Circulation 122,210 • Volume 31, No. 2 • October 2016   Issue PDF

Professional Certification in Patient Safety: An Opportunity for Expanding the Horizons for Anesthesia Professionals

Patricia McGaffigan, RN, MS, CPPS; Jeffrey B. Cooper, PhD

Anesthesia professionals are leaders in patient safety and have been since before the Institute of Medicine brought widespread attention to the issue of medical error through its report, To Err Is Human. A combination of technological advances, education, awareness, and adoption of practices from other high-risk industries has resulted in anesthesiology becoming far safer today than it was 30 years ago.1

Still, we have a long way to go; health care is not yet as safe as it could be.2 The National Patient Safety Foundation (NPSF), like the Anesthesia Patient Safety Foundation (APSF), has a broad agenda for working with multiple stakeholders to advance progress in patient safety. And, like APSF, NPSF is committed to encouraging, promoting, and supporting the professional development of patient safety leaders. The leadership of APSF sees development of a cadre of anesthesia patient safety leaders as one of its most important strategic goals.

As a means toward these ends, in 2011, NPSF formed the Certification Board for Professionals in Patient Safety to develop and oversee the Certified Professional in Patient Safety (CPPS) credentialing program. This article discusses the importance of certification in patient safety for health professionals, including anesthesia professionals.

The Value of Certification of Patient Safety Professionals

Patient safety concepts and practices have spread to virtually every specialty and practice setting. Where 30 years ago, few (if any) hospitals had an employee dedicated to patient safety, now it is not uncommon to see patient safety departments, committees, and officers at the highest levels of leadership. Patient safety is now recognized as a science and a unique discipline.3

For any health professional, patient safety knowledge—and the ability to apply it—are critical competencies. NPSF recognized that a process of certification of patient safety professionals would be one of the best ways to encourage and foster the acquisition of that knowledge and the application skills.

A professional certification in patient safety serves multiple purposes:4

  • To establish core standards for the field of patient safety, benchmark requirements necessary for certified professionals, and set an expected proficiency level
  • To provide health professionals a means to demonstrate their proficiency and skill in the discipline of patient safety and create for them a specific aspirational goal
  • To provide a way for employers to validate a potential candidate’s patient safety knowledge and skill base.

Since the certification program was introduced in 2012, more than 1,300 health professionals have successfully completed the requirements of the program and are entitled to use the Certified Professional in Patient Safety (CPPS) credential. By profession, they include physicians (of varying specialties including anesthesiologists), nursing professionals (including CRNAs), pharmacists, safety, quality, and risk management professionals, health care executives, and others who hold the requisite education and experience required to sit for the exam.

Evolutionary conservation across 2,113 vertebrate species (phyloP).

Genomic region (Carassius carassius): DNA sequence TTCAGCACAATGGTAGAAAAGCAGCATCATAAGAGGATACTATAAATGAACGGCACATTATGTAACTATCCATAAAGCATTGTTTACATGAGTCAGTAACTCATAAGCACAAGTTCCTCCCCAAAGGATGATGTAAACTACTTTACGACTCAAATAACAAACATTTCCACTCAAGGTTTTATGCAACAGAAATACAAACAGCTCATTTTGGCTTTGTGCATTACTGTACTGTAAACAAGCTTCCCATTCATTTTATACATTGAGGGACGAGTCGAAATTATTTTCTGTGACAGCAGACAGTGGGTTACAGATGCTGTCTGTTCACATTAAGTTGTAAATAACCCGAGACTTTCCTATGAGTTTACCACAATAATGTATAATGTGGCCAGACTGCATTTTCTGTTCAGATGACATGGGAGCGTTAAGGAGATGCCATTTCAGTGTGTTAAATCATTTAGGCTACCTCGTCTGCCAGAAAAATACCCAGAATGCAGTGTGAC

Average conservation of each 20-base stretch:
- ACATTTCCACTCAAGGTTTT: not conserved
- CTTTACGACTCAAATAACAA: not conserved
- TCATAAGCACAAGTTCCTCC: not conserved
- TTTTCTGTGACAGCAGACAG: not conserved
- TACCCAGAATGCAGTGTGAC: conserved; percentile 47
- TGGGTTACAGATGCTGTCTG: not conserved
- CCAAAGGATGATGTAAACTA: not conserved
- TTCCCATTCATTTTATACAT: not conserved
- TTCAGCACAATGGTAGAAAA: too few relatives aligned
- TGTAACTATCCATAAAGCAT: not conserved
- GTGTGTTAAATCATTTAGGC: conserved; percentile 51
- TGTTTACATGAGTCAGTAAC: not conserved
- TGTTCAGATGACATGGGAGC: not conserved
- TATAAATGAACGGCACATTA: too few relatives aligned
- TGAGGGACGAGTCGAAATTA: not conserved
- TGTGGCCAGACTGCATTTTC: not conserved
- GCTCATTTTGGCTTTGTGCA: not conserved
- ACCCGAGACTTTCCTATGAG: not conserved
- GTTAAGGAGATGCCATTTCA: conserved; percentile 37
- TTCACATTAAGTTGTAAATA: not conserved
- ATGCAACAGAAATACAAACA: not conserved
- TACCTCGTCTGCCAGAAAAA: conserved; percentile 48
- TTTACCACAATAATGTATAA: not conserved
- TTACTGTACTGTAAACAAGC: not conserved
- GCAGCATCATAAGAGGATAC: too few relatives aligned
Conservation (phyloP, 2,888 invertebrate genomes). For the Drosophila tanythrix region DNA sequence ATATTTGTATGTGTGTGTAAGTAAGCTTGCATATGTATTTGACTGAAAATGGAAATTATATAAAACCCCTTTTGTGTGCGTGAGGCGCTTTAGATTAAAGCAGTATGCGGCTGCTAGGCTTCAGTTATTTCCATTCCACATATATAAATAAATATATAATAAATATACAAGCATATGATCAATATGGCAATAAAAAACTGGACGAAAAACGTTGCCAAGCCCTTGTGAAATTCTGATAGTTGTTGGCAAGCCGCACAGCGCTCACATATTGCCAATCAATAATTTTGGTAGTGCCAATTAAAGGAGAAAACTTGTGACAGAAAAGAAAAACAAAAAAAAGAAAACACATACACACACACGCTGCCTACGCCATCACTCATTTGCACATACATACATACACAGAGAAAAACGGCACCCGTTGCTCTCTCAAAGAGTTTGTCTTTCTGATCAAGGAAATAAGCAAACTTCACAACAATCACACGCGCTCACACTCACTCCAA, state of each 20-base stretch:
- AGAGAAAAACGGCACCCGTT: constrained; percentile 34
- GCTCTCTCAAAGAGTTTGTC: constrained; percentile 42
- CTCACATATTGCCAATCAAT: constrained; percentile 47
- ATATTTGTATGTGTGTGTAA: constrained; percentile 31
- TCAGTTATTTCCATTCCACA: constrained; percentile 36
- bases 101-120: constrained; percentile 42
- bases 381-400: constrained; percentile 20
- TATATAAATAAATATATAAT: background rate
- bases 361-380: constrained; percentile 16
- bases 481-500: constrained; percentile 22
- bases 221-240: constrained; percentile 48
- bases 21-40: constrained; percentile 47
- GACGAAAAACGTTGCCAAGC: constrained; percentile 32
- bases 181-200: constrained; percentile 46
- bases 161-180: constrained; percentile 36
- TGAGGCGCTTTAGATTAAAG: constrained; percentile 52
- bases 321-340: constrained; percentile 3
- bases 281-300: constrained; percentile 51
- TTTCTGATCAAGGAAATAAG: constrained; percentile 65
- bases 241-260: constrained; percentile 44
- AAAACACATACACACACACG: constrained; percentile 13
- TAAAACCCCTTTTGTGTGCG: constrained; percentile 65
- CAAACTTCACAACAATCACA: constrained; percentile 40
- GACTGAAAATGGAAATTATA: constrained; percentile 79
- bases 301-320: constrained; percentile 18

Developing an Evidence-Based Examination

The certification examination was developed through a rigorous process that started with a job analysis first conducted in 2011. An advisory committee representing various health care settings in the U.S. created the job analysis survey, which was sent to a wide range of health professionals. The information gathered from the analysis was used to develop a relevant, valid certification examination supported by evidence-based data.

The CPPS Expert Oversight Committee (EOC) is responsible for overseeing the examination and re-credentialing processes for the CPPS credential, and assuring that certification continues to meet the high standards required for the profession. In keeping with the need to remain current in the field, a second job analysis survey was conducted in 2014, and included global representation, resulting in updates to the examination and the current content domains:

  • Culture
  • Leadership
  • Patient Safety Risks & Solutions
  • Measuring & Improving Performance
  • Systems Thinking & Design/Human Factors.

Candidates are eligible to sit for the CPPS examination if they possess academic and professional experience at one of the following levels:

  • Baccalaureate degree or higher plus three years of experience (includes time spent in clinical rotations and residency programs) in a health care setting or with a provider of services to the health care industry
  • Associate degree or equivalent plus five years of experience (includes time spent in clinical rotations) in a health care setting or with a provider of services to the health care industry

“The CPPS examination provides a common denominator for all disciplines and backgrounds of patient safety practitioners,” said Kathryn Rapala, DNP, JD, RN, CPPS, vice president, Clinical Risk Management, Aurora Health Care, and chair of the CPPS Expert Oversight Committee. “We really want to see this certification integrated within the broader health care community.”